The Relationship Maze
Change your thoughts, transform your relationships
May 16, 2021
In this episode we explore the connection between thoughts, feelings, physical sensations and behaviour. Cognitive Behaviour Therapy (CBT) has been useful at helping us identify how our interpretations of a particular event, rather than the event itself, determines how we feel about it. It is our reaction to situations that make them problematic, not the situation itself. Most of the time something happens to us and we assume that the thing that happens to us makes us feel sad, upset, angry etc. What we often fail to pay attention to is that we have an underlying belief or belief system that assesses a situation and comes up with an interpretation. These interpretations frequently don't serve us well. This is true in relationships where our partners says or does something that we interpret as disrespectful, annoying or hurtful. Subsequently we may fight back or sulk and lick our wounds. It is also true in dating scenarios where you may chose to interpret another person's lack of response as a lack of interest. Understanding our underlying beliefs gives us more control over the outcome of a situation that we find frustrating. We have a choice in being offended for example. Thoughts, feelings, physical sensations and behaviours are in constant interaction with each other. For example, I might think that nobody likes me. I then feel sad or angry. I notice a sinking feeling in my stomach. As a result, I may decide to stay at home in order to avoid feeling bad about myself. This is in turn will generate thoughts that I am not worthy of liking and so on and so forth. In a CBT model the idea is to break this cycle. You can start for example to change the behaviour by going out more often. This might make you feel a bit better about yourself and can positively influence thoughts and feelings.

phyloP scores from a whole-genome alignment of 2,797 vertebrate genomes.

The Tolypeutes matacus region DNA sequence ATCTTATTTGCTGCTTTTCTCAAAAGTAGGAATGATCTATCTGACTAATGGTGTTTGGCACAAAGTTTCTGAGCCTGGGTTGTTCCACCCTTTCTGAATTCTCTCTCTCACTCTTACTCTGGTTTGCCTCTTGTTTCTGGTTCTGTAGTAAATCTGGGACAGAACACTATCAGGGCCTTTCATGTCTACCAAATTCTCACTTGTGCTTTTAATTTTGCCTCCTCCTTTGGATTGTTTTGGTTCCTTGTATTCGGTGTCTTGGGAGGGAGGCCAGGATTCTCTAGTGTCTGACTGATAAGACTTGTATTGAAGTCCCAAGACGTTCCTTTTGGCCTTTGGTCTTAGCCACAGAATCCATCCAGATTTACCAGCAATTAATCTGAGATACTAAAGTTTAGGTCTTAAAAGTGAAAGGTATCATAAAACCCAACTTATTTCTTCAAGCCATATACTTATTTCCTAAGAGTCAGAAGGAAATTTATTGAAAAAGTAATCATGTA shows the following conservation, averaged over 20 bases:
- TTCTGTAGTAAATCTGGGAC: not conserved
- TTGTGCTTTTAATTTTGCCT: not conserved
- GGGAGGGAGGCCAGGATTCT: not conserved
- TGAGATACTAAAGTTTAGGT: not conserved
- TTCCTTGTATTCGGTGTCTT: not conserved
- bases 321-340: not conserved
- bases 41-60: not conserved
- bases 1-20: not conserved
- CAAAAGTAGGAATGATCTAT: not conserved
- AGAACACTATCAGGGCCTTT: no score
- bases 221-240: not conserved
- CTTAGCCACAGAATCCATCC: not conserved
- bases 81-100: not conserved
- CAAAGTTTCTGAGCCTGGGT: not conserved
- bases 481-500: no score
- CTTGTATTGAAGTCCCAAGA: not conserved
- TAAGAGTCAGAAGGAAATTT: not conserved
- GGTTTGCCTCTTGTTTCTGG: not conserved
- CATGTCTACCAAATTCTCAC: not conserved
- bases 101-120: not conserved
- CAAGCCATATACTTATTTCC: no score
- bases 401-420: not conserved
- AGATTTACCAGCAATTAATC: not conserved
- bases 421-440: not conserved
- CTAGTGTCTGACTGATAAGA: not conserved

In this episode we give you a brief overview of some of the main ideas of CBT. We briefly talk about the ABC model and the 'hot cross' bun, a model that describes the connection between thoughts, feelings, physical sensations and behaviour.

In our online course The Relationship Maze we explore in more detail how our thoughts mediate the relationship between situations, emotional reactions and behaviour in the context of relationships.
Our behaviour impacts on the way that we think and feel about ourselves and our (potential) partner.

We explore how you can work at changing your thoughts, feelings or behaviours and how this will positively impact on your and your partner. 

For example, if you are getting very anxious  when going on dates, struggling with low self-esteem or confidence there are techniques you can use to challenge your thoughts, feelings and behaviours.

If you are in a relationship you can work on automatically blaming your partner, instead looking at the automatic underlying thoughts and assumptions that you may have, which may not serve you will in your relationship. You can also learn to find out what your trigger points for these automatic thoughts are.